" I have ii ehaim," smiled the hostess.
Her sutilimi' fu!th In the oh.irm presently
transmitted ltslf tothn most Incredulous. They
waited natlem! while she went upstairs and
hunted for It
Tho utmosphoro became oppressive, sulfo.
eating It was nearly tlmo for the tornado.
The men stood about in Rrotipswa'tingfnr It,
chatting casually, meanwhile, of the crops, tho
theatre, tho latest seainlal, quite o.s it they
were not In danger of Iwluir blown, within tho
next few minutes, into kingdom como Many
of tho women, now thoroughly frightened,
huddled in corners und pllud tho faucy sofa pil-
e'"' " '" ymwwmm'iiiiiMi' i ji n
lowp all about them, peeping out from beneath,
their faces barely discernible In the gloom.
, It was now five minutes of 3. Tho guests
looked anxiously upward nnd presently thoy
saw their hostess slowly descending tho stairs,
a lighted candle In her hand. Bhe was dressed
In white. Tho light from the candl Illumined
her face; It seemed saintlike. They were
fllled with awe as they gazod upon her floating
down, tho wldo stairway, her robes trailing
whltely after her, . 4 .
"I havo neon nil over tho honso upstairs
with tho charm," sho said, "If I curry It
around everywhere tho tornado will not touch
thoplueo. I know that."atid sho proceeded to
go from ono room to the other on the ground
floor dispensing tho Influence ot the charm.
They were connected by nrchwajs, so tho
guests could see her moving about In her white
draperies like a wraith as she went with the
little randlo through tho halls, tho parlors nnd
the dining room
In another moment the tornado was upon
them. Those who hato lived through a Kansas
tornado ulono know what It Is. Thoy usually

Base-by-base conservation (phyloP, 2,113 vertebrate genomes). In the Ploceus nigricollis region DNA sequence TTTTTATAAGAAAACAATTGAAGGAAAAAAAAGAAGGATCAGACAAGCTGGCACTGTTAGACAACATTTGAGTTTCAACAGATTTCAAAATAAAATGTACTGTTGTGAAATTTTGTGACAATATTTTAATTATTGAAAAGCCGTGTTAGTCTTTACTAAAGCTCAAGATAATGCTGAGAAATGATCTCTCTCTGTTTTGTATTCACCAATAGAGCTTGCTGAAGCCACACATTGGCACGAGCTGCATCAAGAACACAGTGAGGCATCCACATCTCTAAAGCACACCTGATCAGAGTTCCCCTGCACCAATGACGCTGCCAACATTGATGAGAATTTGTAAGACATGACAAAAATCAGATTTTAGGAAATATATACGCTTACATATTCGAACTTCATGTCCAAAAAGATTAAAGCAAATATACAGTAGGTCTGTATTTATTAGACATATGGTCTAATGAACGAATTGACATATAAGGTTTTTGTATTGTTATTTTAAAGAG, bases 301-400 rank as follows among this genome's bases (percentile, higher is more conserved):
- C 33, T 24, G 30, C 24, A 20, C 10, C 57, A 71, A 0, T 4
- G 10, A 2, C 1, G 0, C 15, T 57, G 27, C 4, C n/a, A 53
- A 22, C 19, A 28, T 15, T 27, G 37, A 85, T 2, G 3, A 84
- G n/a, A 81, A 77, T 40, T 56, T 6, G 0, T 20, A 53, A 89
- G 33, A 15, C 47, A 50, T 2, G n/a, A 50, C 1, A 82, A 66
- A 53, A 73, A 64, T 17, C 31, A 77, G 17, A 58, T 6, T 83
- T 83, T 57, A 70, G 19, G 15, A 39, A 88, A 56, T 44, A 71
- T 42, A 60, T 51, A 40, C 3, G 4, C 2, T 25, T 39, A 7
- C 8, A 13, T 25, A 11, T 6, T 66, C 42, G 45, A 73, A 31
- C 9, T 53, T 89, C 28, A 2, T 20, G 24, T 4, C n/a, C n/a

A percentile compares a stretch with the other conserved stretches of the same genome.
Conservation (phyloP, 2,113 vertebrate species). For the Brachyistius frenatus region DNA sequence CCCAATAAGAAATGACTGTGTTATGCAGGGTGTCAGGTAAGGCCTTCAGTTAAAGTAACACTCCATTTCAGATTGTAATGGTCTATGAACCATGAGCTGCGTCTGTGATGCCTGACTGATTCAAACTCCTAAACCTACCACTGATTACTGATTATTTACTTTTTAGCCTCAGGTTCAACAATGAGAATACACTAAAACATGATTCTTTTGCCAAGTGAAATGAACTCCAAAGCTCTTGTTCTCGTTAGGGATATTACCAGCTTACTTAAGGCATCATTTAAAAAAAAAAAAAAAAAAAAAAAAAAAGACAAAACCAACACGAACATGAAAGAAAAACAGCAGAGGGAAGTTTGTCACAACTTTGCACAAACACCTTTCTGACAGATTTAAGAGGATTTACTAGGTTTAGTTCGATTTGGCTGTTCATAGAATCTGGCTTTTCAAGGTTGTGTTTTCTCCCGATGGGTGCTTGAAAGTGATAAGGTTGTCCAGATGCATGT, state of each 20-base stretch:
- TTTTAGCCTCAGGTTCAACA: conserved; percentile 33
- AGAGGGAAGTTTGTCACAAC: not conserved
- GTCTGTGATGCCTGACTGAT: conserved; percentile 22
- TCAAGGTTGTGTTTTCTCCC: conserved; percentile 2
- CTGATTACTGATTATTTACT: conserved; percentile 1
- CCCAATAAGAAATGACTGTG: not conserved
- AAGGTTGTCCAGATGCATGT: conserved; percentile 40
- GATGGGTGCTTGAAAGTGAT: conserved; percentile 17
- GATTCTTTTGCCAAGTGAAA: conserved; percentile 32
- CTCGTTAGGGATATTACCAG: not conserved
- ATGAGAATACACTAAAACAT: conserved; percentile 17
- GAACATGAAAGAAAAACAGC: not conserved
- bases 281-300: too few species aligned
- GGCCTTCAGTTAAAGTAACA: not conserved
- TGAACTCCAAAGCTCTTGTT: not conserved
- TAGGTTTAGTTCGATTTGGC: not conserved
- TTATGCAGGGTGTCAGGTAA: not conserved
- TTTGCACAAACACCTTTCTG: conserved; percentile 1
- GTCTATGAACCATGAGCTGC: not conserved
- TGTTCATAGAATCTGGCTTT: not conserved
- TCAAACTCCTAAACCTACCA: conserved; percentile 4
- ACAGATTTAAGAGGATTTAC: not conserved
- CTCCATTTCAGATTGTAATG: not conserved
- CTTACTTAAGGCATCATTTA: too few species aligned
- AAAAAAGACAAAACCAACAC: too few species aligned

como out of It with ailured look ot unultenvble
fear, which some of them lose In tlmo and some
do not. It swept th town awnv. It toro up
trees by tho roots, and It demolished tho homo
of the woman rwiohtid the charm. In the place
of tho splendid structure there lay a heap of
hlto stone.
When tho enlm mellow twilight succeeding
the murderous tempest spread over the ruins
they d lagged her from beneath, crushed nud
bleeding Hut sho sin lied up at them.
" It was not tho fault of tho charm," sho ex
plained. "Awavup In the nttio them was n
llttlo room where I forgot to tako It That was
the reason."
It'll KX Sill! Dlt.lMS A CIIVCJC
Tho Student AToinnn's "Ways When She in
ters n Hunk and Drnns on Iter Account.
Thoro Is nothing whtoh bhows modern
woman's nblllty to tako earo of horsclf moro
than the way she handles a Ixink account and
the number of tho sex who are acquiring tho
proprlutoishlp of ono. A person has only to
stindfor a fow minutes In ono of tho downtown
banks to havo ocular demonstration of tho
change that is taking place In tho complexion
of Its depositors.
It Is now tho commonest thing to see a young
womnn gowned lu tho height of fashion, and
looking as If tho thought of anything mora
serious than a pink tea or a season of grand
opera had ne or occurred to her, step up to ono
of tho desks provided for the accommodation
of customers, draw a check book from hor retl
culo, coolly and collectedly gather up ono of
those ancient pons whloh have borno the
weight of the flstfl of world-known financiers,
nnd write In tho most nonchalant nnd accus
tomed manner a check for tho amount she
feels sho will need.
One enn easily see thnt It Is a complete depar